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Wednesday, 29 June 2016

Weight A Moment
As a more experienced cyclist totally smoked me this morning, disappearing into the distance, for the second day in a row, I've started to seriously think about weight. Why am I so exhausted when I ride? Why are my tyres, which are fully pumped, sagging on contact with the road?
I have to be real with myself and answer that it's to do with my weight. When I was at university, I used to play at least an hour of Ultimate Frisbee every evening out on the lawn in front of New Hall. I was stick thin. My teenage years were certainly a time when I was at a healthy weight. As a child, I was always fairly chubby, probably because we had "tuck" every day from the tuck shop and also if we behaved at home, we were allowed a piece of chocolate after dinner. Once I started training to be a Rabbi, some of the weight gain started and I remember that in my first 6 months of Rabbinic life, I gained a stone (14lbs) in weight. The heaviest I've ever been is 204 lbs, which is 14 1/2 stone.
Even though I now haven't eaten chocolate in many years, I've been overweight especially since Jenny became pregnant with Zafra. I comfort ate with her because it was convenient and I've never shed the many pounds I gained at that time. When she became pregnant with Asher, I did it again. Then moving to America two yeas ago, where so much has added sugar and where all the portions are much larger, resulted in around another significant weight gain. So, today I weigh 194 lbs, or 13 lbs 12 oz.
When I did my last large bike ride, I was around 20lbs lighter, and I notice it now when I'm out on the bike. Interestingly, when I trained for that last ride four years ago, I didn't lose a pound in weight, probably because I was converting fat to muscle. I'm fairly certain, though, that I should be able to do both now. My BMI is 27.1, which puts me right in the middle of the "overweight" category.
I know I'm overweight. I hide it well with loose clothing so many people don't realise, but I am. It's better than it has been in the past, which was apparently "borderline obese," but if I'm going to cycle 100 miles, I need to shed the pounds. The more I weigh, the harder it will be to cycle because more energy must be spent moving a larger mass. It really is that simple. And I know that the biggest part of losing weight is mental discipline, something which I really have lacked in the past when it comes to food. I acknowledge that this is an area I need to work on.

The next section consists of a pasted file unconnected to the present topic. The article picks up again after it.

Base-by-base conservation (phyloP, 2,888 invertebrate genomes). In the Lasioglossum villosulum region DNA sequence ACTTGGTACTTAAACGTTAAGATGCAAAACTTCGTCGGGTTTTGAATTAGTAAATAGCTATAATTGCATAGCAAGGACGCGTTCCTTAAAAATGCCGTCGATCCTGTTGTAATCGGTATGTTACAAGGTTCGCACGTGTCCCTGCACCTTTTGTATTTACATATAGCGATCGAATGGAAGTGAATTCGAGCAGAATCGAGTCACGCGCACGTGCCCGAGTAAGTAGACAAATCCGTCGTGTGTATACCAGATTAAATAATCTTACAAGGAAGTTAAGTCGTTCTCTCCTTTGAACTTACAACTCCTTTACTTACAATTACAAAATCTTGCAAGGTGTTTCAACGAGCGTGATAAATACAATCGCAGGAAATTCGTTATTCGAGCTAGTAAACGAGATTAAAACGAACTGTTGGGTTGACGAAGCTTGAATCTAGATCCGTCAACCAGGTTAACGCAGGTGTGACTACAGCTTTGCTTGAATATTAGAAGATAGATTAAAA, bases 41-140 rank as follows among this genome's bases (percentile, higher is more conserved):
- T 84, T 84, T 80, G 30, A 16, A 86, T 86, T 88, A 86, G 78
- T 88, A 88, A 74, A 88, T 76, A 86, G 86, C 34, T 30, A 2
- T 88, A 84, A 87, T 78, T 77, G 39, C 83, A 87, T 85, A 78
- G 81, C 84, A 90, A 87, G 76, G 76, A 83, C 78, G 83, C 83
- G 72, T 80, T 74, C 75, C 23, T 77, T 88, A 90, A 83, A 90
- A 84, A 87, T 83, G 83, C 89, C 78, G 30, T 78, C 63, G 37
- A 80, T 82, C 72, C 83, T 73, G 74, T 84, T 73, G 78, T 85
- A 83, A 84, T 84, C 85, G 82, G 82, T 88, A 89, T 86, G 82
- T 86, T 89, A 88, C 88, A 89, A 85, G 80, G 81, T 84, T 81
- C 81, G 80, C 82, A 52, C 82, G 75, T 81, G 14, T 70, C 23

And the simplest first step is to make more sensible choices. As lovely as some foods may be, they are not my friends. Like Trader Joe's Vanilla Joe-Joes. They are really, ridiculously addictive, but they are not my friend. Even the humble bagel, slathered in cream cheese, is not an ideal companion on this journey. People often talk about "everything in moderation" but I know that I'm addicted to sugar. I thought I was addicted to chocolate, which is why I gave it up years ago, but in truth I'm addicted to sugar.  And I'm not alone - millions of people worldwide are the same.... http://ngm.nationalgeographic.com/2013/08/sugar/cohen-text)
I have been addicted to sugar since childhood and the consequences of that are very clear now.
One of the things I remember from the last bike ride was that eggs fill me up. They are eggstremely healthy (sorry!) and low in sugar. I know that I need to eat more eggs. I love eggs. Just like Mr Strong here from my childhood, who apparently seems to be making an obscene gesture in this picture. Maybe he's staring obesity in the face and telling it what he thinks of it...
As I've said before, a lot of bicycle training is mental. I have to make more conscious food choices, including on Shabbat. I always used to joke that there are no calories on Shabbat but that's actually not funny. We're meant to enjoy ourselves on Shabbat but that's different to poisoning ourselves and I've definitely been doing that with all the sugary foods I've been known to eat on Shabbat. Thankfully, at Temple Beth Shalom the selection at our oneg has become healthier and healthier in recent months at my request, but when there's sugar on the table the temptation for "just a little one" is too high. Then I go back for a little more, and then a little more, until suddenly I realise (as I did last week) that I've eaten half a cheesecake.
So, my progress today isn't in cycling, but in mental attitude. I need to lose weight to make this bike ride much easier, and to do that I need to take control of what I eat. That is why, while typing out this blog entry, I munched on...

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